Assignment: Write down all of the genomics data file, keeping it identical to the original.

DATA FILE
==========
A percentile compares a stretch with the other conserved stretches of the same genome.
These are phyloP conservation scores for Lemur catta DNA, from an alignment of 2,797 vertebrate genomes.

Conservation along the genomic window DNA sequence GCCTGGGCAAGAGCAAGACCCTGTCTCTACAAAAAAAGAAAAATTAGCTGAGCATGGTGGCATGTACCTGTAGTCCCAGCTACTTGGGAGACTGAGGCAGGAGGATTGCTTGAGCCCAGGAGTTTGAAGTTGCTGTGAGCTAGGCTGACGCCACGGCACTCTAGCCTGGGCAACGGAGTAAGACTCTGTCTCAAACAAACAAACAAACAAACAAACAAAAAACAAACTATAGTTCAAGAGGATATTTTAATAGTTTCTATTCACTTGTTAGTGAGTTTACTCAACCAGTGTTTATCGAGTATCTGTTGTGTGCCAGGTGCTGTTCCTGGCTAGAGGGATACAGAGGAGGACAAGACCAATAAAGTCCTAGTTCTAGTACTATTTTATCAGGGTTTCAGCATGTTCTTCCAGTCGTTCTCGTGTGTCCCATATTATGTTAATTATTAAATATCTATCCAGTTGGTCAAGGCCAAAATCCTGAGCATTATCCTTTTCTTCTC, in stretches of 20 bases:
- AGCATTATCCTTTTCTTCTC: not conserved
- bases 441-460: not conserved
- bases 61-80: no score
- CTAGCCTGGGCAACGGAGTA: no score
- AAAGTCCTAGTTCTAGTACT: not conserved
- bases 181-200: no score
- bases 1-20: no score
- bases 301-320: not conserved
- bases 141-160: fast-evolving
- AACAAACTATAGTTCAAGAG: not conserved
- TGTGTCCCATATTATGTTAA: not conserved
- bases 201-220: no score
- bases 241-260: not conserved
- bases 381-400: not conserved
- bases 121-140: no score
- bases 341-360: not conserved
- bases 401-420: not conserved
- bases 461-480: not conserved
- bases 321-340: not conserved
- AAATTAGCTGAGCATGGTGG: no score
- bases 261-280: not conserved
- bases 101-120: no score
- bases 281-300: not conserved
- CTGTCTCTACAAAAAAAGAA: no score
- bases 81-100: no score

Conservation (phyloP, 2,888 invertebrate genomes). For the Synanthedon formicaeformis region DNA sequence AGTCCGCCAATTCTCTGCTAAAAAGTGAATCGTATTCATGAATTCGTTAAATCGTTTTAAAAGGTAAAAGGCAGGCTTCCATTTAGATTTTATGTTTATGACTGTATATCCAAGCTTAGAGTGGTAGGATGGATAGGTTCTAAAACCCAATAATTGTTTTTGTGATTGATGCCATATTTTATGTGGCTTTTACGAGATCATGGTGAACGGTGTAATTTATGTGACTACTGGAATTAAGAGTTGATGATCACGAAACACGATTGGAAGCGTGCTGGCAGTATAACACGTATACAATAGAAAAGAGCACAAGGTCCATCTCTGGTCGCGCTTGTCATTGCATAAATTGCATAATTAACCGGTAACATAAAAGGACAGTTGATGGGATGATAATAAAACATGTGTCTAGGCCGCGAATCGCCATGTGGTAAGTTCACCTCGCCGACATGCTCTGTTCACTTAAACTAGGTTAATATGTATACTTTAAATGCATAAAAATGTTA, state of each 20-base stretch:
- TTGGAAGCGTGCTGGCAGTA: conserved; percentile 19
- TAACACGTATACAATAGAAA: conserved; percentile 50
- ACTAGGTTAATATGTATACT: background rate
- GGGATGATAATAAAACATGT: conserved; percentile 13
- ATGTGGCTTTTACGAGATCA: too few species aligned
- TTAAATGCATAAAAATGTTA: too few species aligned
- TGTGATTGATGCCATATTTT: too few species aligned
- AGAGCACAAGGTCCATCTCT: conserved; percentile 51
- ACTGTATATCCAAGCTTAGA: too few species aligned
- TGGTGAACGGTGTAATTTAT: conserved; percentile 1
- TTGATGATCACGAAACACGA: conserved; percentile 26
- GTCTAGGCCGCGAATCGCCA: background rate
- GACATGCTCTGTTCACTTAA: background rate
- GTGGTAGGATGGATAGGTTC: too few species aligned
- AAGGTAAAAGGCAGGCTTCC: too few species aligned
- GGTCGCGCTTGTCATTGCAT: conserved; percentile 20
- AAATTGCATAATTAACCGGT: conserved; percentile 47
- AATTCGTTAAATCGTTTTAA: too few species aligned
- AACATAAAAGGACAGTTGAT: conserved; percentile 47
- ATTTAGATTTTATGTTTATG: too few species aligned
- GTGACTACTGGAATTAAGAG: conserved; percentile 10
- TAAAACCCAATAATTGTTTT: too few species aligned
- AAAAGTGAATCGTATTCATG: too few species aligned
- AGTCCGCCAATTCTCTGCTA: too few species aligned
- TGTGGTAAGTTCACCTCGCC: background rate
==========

A percentile compares a stretch with the other conserved stretches of the same genome.
These are phyloP conservation scores for Lemur catta DNA, from an alignment of 2,797 vertebrate genomes.

Conservation along the genomic window DNA sequence GCCTGGGCAAGAGCAAGACCCTGTCTCTACAAAAAAAGAAAAATTAGCTGAGCATGGTGGCATGTACCTGTAGTCCCAGCTACTTGGGAGACTGAGGCAGGAGGATTGCTTGAGCCCAGGAGTTTGAAGTTGCTGTGAGCTAGGCTGACGCCACGGCACTCTAGCCTGGGCAACGGAGTAAGACTCTGTCTCAAACAAACAAACAAACAAACAAACAAAAAACAAACTATAGTTCAAGAGGATATTTTAATAGTTTCTATTCACTTGTTAGTGAGTTTACTCAACCAGTGTTTATCGAGTATCTGTTGTGTGCCAGGTGCTGTTCCTGGCTAGAGGGATACAGAGGAGGACAAGACCAATAAAGTCCTAGTTCTAGTACTATTTTATCAGGGTTTCAGCATGTTCTTCCAGTCGTTCTCGTGTGTCCCATATTATGTTAATTATTAAATATCTATCCAGTTGGTCAAGGCCAAAATCCTGAGCATTATCCTTTTCTTCTC, in stretches of 20 bases:
- AGCATTATCCTTTTCTTCTC: not conserved
- bases 441-460: not conserved
- bases 61-80: no score
- CTAGCCTGGGCAACGGAGTA: no score
- AAAGTCCTAGTTCTAGTACT: not conserved
- bases 181-200: no score
- bases 1-20: no score
- bases 301-320: not conserved
- bases 141-160: fast-evolving
- AACAAACTATAGTTCAAGAG: not conserved
- TGTGTCCCATATTATGTTAA: not conserved
- bases 201-220: no score
- bases 241-260: not conserved
- bases 381-400: not conserved
- bases 121-140: no score
- bases 341-360: not conserved
- bases 401-420: not conserved
- bases 461-480: not conserved
- bases 321-340: not conserved
- AAATTAGCTGAGCATGGTGG: no score
- bases 261-280: not conserved
- bases 101-120: no score
- bases 281-300: not conserved
- CTGTCTCTACAAAAAAAGAA: no score
- bases 81-100: no score

Conservation (phyloP, 2,888 invertebrate genomes). For the Synanthedon formicaeformis region DNA sequence AGTCCGCCAATTCTCTGCTAAAAAGTGAATCGTATTCATGAATTCGTTAAATCGTTTTAAAAGGTAAAAGGCAGGCTTCCATTTAGATTTTATGTTTATGACTGTATATCCAAGCTTAGAGTGGTAGGATGGATAGGTTCTAAAACCCAATAATTGTTTTTGTGATTGATGCCATATTTTATGTGGCTTTTACGAGATCATGGTGAACGGTGTAATTTATGTGACTACTGGAATTAAGAGTTGATGATCACGAAACACGATTGGAAGCGTGCTGGCAGTATAACACGTATACAATAGAAAAGAGCACAAGGTCCATCTCTGGTCGCGCTTGTCATTGCATAAATTGCATAATTAACCGGTAACATAAAAGGACAGTTGATGGGATGATAATAAAACATGTGTCTAGGCCGCGAATCGCCATGTGGTAAGTTCACCTCGCCGACATGCTCTGTTCACTTAAACTAGGTTAATATGTATACTTTAAATGCATAAAAATGTTA, state of each 20-base stretch:
- TTGGAAGCGTGCTGGCAGTA: conserved; percentile 19
- TAACACGTATACAATAGAAA: conserved; percentile 50
- ACTAGGTTAATATGTATACT: background rate
- GGGATGATAATAAAACATGT: conserved; percentile 13
- ATGTGGCTTTTACGAGATCA: too few species aligned
- TTAAATGCATAAAAATGTTA: too few species aligned
- TGTGATTGATGCCATATTTT: too few species aligned
- AGAGCACAAGGTCCATCTCT: conserved; percentile 51
- ACTGTATATCCAAGCTTAGA: too few species aligned
- TGGTGAACGGTGTAATTTAT: conserved; percentile 1
- TTGATGATCACGAAACACGA: conserved; percentile 26
- GTCTAGGCCGCGAATCGCCA: background rate
- GACATGCTCTGTTCACTTAA: background rate
- GTGGTAGGATGGATAGGTTC: too few species aligned
- AAGGTAAAAGGCAGGCTTCC: too few species aligned
- GGTCGCGCTTGTCATTGCAT: conserved; percentile 20
- AAATTGCATAATTAACCGGT: conserved; percentile 47
- AATTCGTTAAATCGTTTTAA: too few species aligned
- AACATAAAAGGACAGTTGAT: conserved; percentile 47
- ATTTAGATTTTATGTTTATG: too few species aligned
- GTGACTACTGGAATTAAGAG: conserved; percentile 10
- TAAAACCCAATAATTGTTTT: too few species aligned
- AAAAGTGAATCGTATTCATG: too few species aligned
- AGTCCGCCAATTCTCTGCTA: too few species aligned
- TGTGGTAAGTTCACCTCGCC: background rate